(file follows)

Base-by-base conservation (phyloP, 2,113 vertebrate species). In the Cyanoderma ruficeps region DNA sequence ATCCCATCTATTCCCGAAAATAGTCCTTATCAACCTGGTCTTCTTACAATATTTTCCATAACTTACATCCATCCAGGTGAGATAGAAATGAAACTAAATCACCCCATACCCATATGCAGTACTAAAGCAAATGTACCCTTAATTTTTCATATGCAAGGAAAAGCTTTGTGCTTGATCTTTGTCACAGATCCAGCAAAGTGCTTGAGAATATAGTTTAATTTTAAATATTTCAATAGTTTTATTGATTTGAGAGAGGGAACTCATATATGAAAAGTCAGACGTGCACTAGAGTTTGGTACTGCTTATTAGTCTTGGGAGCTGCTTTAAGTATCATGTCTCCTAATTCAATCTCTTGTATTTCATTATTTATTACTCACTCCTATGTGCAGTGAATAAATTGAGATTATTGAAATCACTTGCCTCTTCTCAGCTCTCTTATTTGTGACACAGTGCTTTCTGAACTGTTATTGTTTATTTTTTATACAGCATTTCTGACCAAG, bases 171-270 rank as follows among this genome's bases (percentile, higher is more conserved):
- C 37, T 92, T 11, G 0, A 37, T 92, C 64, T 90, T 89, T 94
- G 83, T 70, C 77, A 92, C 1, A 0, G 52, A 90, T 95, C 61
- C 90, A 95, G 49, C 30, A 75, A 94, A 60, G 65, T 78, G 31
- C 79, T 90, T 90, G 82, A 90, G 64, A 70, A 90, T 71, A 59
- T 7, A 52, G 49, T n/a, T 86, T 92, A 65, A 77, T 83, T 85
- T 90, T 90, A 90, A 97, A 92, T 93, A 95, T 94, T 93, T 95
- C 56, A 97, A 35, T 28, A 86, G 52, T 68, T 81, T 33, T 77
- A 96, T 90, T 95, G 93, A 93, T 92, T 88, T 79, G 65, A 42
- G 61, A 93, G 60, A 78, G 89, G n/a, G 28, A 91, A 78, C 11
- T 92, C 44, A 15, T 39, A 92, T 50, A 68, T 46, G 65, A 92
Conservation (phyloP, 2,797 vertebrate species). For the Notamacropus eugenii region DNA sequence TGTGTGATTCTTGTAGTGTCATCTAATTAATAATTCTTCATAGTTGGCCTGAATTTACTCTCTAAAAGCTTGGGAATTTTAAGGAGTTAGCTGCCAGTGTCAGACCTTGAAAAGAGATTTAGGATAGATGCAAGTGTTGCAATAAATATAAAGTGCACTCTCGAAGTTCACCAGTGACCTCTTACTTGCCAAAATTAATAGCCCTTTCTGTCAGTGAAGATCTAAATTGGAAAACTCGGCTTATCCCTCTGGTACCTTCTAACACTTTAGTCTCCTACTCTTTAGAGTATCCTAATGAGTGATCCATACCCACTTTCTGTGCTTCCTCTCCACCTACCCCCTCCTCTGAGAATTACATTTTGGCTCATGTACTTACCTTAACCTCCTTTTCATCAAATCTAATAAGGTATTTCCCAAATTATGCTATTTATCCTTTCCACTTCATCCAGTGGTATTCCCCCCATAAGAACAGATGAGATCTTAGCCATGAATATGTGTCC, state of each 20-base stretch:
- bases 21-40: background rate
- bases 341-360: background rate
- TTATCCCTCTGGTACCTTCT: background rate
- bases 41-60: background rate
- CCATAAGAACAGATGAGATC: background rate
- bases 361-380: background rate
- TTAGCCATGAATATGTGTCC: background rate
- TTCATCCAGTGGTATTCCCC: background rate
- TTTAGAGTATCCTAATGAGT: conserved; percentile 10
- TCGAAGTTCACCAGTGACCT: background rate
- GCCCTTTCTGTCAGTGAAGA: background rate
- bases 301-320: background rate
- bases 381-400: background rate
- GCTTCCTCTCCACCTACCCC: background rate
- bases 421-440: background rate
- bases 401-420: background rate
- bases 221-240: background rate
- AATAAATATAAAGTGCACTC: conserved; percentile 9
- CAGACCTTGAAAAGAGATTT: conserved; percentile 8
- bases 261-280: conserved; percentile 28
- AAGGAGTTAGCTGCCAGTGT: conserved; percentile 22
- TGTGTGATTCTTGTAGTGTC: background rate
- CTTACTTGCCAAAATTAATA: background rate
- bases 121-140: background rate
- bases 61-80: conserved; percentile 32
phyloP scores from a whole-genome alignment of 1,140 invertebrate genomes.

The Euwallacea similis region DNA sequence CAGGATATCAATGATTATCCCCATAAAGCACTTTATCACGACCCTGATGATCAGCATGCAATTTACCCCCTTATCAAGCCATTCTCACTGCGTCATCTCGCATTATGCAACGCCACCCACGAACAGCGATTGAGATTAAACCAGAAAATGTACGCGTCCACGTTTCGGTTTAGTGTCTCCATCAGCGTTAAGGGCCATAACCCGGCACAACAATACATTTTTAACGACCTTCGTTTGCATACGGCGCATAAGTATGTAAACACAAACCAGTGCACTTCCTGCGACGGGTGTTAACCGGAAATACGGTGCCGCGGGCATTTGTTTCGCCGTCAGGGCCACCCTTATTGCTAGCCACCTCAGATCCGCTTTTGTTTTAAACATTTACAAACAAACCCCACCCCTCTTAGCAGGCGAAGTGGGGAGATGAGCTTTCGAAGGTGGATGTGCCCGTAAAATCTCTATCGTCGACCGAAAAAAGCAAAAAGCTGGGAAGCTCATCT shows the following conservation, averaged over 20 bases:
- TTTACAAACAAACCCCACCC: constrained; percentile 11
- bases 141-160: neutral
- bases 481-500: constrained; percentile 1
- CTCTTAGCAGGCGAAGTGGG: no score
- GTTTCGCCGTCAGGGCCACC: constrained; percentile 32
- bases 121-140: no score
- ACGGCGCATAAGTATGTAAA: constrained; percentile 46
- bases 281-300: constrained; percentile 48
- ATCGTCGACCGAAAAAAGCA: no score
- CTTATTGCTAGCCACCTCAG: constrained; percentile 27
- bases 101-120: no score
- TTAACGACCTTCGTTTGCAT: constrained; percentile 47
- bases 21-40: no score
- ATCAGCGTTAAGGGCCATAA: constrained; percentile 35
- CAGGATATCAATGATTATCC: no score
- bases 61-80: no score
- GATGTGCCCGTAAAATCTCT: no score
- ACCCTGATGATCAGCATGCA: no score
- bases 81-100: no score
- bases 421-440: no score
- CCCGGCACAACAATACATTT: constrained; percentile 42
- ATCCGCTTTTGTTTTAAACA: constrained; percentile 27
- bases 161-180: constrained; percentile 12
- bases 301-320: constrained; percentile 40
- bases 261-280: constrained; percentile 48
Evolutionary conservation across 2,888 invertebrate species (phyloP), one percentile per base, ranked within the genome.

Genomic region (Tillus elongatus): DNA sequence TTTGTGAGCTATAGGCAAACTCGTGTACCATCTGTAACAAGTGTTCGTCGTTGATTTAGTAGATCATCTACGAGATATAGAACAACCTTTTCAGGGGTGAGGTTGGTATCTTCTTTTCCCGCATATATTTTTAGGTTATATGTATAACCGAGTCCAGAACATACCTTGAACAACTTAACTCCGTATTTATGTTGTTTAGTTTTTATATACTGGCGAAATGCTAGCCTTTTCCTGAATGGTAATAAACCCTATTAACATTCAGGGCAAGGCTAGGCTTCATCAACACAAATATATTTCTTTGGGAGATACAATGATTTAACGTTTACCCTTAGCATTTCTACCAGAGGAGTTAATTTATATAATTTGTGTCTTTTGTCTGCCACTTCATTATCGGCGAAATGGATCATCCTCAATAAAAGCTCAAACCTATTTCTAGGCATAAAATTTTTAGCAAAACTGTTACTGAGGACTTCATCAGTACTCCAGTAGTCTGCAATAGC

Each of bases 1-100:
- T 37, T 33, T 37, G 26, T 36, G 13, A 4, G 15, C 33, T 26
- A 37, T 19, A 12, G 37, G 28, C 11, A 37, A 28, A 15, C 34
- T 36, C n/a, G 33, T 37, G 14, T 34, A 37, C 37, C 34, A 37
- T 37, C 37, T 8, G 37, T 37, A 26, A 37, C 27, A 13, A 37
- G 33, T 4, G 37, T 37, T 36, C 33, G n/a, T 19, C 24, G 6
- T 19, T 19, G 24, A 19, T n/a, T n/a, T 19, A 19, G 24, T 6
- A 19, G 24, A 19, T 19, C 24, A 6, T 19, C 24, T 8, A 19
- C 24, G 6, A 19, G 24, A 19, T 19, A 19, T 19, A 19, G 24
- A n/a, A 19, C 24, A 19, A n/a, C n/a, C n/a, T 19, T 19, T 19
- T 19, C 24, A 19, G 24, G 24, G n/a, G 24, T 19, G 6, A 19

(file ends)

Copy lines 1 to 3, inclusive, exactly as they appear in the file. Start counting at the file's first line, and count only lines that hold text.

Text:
Base-by-base conservation (phyloP, 2,113 vertebrate species). In the Cyanoderma ruficeps region DNA sequence ATCCCATCTATTCCCGAAAATAGTCCTTATCAACCTGGTCTTCTTACAATATTTTCCATAACTTACATCCATCCAGGTGAGATAGAAATGAAACTAAATCACCCCATACCCATATGCAGTACTAAAGCAAATGTACCCTTAATTTTTCATATGCAAGGAAAAGCTTTGTGCTTGATCTTTGTCACAGATCCAGCAAAGTGCTTGAGAATATAGTTTAATTTTAAATATTTCAATAGTTTTATTGATTTGAGAGAGGGAACTCATATATGAAAAGTCAGACGTGCACTAGAGTTTGGTACTGCTTATTAGTCTTGGGAGCTGCTTTAAGTATCATGTCTCCTAATTCAATCTCTTGTATTTCATTATTTATTACTCACTCCTATGTGCAGTGAATAAATTGAGATTATTGAAATCACTTGCCTCTTCTCAGCTCTCTTATTTGTGACACAGTGCTTTCTGAACTGTTATTGTTTATTTTTTATACAGCATTTCTGACCAAG, bases 171-270 rank as follows among this genome's bases (percentile, higher is more conserved):
- C 37, T 92, T 11, G 0, A 37, T 92, C 64, T 90, T 89, T 94
- G 83, T 70, C 77, A 92, C 1, A 0, G 52, A 90, T 95, C 61